Parents have the natural right

to care for their children, see to their proper upbringing

and safeguard their best interest and welfare.

This authority and responsibility may not be unduly denied

the parents; neither may it be renounced by them.

Even when the parents are estranged

and their affection for each other is lost, the attachment

and feeling for their offsprings invariably remain unchanged.

Neither the law nor the courts allow this affinity to suffer

absent, of course, any real, grave and imminent threat

to the well-being of the child." – Justice Vitug [1] 


A. Factual and Contextual Background of the Study

People get in and out of relationships all the time. And in the present generation, it is no secret that many people don’t wait for marriage before they engage in sex as part of their relationships. Without the proper protection, and seven to nine months later, a baby is born. But there are people who still believe that the marriage bed should not be defiled, and so they wait for the wedding night before making love, and with that, babies are born.

It is also a fact of life that not all relationships work out – be they simply “boyfriend-girlfriend" or husband and wife. Many times relationships crumble – sometimes with hostility on both parties, but sometimes on friendly terms as well; this is true regardless of the actual length of the relationship – whether it lasted a month, a year, a decade, or even more.

When two people in a relationship decide to end it, there shouldn’t be much of a problem when only the two of them are involved. But it is a different matter if out of that relationship, a child is born. For while the strings of their relation to each other are cut, their ties with their children [2] live on through their blood.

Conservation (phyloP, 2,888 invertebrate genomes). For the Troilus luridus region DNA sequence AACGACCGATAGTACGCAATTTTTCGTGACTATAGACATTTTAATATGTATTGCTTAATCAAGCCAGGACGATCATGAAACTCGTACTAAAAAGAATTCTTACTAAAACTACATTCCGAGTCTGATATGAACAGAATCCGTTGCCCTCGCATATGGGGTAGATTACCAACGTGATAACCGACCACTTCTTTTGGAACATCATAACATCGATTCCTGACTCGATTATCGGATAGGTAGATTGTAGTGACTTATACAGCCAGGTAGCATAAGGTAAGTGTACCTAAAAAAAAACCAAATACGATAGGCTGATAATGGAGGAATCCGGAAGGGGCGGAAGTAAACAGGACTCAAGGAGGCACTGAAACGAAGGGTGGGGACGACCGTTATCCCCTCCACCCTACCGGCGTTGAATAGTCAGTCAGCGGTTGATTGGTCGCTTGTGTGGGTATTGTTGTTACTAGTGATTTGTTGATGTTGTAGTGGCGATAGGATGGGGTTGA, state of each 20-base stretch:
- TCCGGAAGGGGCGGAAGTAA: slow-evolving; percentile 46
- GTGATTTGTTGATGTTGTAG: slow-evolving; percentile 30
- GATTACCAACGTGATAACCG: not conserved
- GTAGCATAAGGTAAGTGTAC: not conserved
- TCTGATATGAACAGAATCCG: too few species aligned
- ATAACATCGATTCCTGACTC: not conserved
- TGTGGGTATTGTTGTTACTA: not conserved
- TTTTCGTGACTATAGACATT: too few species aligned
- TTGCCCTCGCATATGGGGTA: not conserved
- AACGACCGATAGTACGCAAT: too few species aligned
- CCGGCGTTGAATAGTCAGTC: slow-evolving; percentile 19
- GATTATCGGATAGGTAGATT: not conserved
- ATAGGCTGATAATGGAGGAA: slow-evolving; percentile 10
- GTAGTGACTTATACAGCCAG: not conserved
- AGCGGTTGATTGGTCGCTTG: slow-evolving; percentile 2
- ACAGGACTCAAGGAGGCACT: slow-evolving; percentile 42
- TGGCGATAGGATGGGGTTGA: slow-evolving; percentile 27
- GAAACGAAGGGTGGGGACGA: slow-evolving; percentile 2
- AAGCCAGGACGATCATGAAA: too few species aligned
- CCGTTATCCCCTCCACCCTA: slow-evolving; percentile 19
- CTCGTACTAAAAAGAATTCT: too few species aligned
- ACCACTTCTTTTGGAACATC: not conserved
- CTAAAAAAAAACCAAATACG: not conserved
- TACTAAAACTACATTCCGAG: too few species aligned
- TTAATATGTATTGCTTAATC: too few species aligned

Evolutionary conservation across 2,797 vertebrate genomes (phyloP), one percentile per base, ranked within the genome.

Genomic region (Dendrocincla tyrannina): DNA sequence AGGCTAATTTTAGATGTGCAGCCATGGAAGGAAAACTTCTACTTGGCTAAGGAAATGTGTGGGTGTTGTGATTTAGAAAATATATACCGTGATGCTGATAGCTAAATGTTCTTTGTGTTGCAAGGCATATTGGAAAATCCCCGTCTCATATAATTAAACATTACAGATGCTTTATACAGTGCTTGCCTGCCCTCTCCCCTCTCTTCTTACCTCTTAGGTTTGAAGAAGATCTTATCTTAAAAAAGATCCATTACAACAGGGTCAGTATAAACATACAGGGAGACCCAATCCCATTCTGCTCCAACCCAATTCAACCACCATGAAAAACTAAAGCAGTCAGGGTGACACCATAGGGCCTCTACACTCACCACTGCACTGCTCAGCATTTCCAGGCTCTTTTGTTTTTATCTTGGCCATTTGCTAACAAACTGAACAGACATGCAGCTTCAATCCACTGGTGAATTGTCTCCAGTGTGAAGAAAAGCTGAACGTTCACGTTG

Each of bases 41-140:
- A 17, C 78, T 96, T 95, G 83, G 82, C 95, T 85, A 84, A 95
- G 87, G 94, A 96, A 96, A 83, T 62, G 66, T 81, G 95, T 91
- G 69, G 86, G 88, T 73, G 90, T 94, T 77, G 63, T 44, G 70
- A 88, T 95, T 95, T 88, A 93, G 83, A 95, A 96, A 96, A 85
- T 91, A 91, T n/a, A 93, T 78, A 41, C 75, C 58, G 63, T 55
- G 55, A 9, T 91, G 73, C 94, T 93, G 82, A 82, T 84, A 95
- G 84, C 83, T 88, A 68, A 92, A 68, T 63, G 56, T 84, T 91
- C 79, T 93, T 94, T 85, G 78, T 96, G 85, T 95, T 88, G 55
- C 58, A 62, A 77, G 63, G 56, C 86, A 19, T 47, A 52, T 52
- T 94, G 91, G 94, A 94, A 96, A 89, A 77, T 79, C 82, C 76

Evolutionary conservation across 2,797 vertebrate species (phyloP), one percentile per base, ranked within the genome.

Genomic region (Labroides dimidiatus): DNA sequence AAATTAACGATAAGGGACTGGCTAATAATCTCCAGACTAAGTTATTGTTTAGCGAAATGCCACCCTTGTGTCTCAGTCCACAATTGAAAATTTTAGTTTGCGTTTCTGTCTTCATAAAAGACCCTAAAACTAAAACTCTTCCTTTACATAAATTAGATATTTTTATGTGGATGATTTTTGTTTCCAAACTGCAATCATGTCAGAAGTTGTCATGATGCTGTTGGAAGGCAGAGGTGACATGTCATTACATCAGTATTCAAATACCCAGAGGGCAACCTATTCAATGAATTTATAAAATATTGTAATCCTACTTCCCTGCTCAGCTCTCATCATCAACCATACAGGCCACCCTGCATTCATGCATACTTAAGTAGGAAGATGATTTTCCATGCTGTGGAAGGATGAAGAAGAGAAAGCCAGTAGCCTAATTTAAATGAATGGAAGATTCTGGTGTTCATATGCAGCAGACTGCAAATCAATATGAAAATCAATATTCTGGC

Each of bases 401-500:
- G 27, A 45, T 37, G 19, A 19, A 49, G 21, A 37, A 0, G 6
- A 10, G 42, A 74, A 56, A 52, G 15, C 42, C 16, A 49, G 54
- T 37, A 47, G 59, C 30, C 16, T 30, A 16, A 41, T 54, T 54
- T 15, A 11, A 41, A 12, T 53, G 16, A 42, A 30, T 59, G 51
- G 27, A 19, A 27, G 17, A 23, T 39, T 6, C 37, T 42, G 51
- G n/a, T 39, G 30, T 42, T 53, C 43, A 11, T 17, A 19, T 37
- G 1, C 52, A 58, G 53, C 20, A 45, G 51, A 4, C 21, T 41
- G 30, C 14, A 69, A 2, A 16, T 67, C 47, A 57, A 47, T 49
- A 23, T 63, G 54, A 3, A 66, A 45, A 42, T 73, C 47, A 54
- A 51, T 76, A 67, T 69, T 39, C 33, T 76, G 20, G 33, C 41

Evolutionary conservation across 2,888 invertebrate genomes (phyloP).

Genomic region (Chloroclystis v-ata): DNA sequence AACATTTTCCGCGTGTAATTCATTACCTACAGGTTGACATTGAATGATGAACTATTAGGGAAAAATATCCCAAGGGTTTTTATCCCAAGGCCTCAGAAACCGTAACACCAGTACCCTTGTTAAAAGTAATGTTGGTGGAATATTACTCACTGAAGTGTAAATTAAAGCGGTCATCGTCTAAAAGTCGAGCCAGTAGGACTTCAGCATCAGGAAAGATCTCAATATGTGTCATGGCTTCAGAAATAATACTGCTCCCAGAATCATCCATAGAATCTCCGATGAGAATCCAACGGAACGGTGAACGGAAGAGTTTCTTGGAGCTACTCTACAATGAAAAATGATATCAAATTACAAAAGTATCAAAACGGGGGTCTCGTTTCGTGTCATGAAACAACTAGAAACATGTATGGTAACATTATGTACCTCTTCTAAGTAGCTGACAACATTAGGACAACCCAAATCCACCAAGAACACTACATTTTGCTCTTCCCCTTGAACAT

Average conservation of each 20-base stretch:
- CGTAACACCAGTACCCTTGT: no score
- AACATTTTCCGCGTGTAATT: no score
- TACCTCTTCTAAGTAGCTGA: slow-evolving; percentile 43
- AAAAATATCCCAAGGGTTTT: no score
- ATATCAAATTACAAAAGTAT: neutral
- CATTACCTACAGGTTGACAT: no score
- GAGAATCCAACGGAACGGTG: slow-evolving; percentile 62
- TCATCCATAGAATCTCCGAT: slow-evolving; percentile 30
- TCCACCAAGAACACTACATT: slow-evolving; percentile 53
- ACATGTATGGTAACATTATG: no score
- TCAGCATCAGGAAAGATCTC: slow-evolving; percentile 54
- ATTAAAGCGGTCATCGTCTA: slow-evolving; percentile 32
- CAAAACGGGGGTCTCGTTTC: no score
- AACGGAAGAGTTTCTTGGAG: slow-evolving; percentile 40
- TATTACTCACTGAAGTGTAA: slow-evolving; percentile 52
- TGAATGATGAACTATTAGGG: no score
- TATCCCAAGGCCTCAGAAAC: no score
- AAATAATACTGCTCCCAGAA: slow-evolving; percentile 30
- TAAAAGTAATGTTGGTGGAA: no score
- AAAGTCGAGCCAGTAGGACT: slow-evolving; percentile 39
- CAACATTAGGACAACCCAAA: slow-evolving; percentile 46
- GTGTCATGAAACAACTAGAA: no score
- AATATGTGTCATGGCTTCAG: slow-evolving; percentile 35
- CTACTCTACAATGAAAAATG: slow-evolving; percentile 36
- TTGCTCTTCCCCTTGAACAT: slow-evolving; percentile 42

The next question to ask then would be who as between the parents would and should have custody of their children. For non-married couples who separate, the law provides that the child shall be under the parental authority of the mother, [3] who, as a consequence of such authority, is entitled to have custody of the child. [4] 

Between a married couple who is on the brink of separation, sometimes this issue of custody is settled peacefully, as when one parent concedes to let the children live with the other parent, especially when they stay on good terms with each other after the separation. But sometimes this is also a source of dispute between the two separating parents who share the same feeling of animosity. This question has oftentimes been argued before the courts. And the courts will decide based on the circumstances of each case.

In aid of this daunting task of deciding who is a “better" parent to get custody of the children, courts oftentimes make use of the presumption in favor of the mother, otherwise known as the “Tender Years Doctrine" in the Family Code. The complete provision states that:

Article 213. In case of separation of the parents, parental authority shall be exercised by the parent designated by the Court. The Court shall take into account all relevant considerations, especially the choice of the child over seven years of age, unless the parent chosen is unfit.